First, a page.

With respect to Tufts’s alleged co-fiduciary liability, the court affirmed the judgment dismissing the complaint as to Tufts because there are no allegations that “Tufts knowingly participated in, concealed, enabled, or failed to intercede in any way to influence Prudential’s decision to increase the premium rates which affected Parmenter’s premium payments.”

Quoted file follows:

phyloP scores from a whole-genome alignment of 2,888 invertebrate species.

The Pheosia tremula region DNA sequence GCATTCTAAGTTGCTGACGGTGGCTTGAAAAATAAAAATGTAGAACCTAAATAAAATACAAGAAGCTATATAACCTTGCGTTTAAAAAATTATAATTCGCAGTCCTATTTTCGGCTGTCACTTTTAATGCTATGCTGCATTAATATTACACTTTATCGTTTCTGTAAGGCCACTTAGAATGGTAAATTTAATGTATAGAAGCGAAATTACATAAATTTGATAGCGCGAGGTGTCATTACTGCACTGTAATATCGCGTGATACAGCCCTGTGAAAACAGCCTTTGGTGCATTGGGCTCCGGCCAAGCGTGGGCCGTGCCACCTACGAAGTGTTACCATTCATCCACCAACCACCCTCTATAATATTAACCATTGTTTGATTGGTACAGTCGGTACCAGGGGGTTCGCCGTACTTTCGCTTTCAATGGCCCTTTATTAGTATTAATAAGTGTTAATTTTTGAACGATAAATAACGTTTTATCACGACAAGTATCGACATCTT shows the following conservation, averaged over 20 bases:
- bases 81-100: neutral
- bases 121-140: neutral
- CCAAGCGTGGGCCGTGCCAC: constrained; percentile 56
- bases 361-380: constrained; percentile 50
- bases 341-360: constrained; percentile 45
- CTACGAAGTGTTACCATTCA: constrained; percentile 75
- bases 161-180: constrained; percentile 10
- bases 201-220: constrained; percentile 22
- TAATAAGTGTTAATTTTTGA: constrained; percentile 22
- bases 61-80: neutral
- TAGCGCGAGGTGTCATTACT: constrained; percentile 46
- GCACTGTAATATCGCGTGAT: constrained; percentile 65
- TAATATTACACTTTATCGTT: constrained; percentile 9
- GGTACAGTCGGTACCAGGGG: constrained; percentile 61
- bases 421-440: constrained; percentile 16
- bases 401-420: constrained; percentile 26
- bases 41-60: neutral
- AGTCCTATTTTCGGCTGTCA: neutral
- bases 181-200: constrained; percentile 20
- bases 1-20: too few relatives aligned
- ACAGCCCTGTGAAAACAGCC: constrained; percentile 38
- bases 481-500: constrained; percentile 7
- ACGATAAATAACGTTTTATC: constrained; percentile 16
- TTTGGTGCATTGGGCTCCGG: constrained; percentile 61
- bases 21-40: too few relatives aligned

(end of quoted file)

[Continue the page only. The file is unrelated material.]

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*Please note that this blog is a summary of a reported legal decision and does not constitute legal advice. This blog has not been updated to note any subsequent change in status, including whether a decision is reconsidered or vacated. The case above was handled by other law firms, but if you have questions about how the developing law impacts your ERISA benefit claim, the attorneys at Roberts Disability Law, P.C. may be able to advise you so please contact us.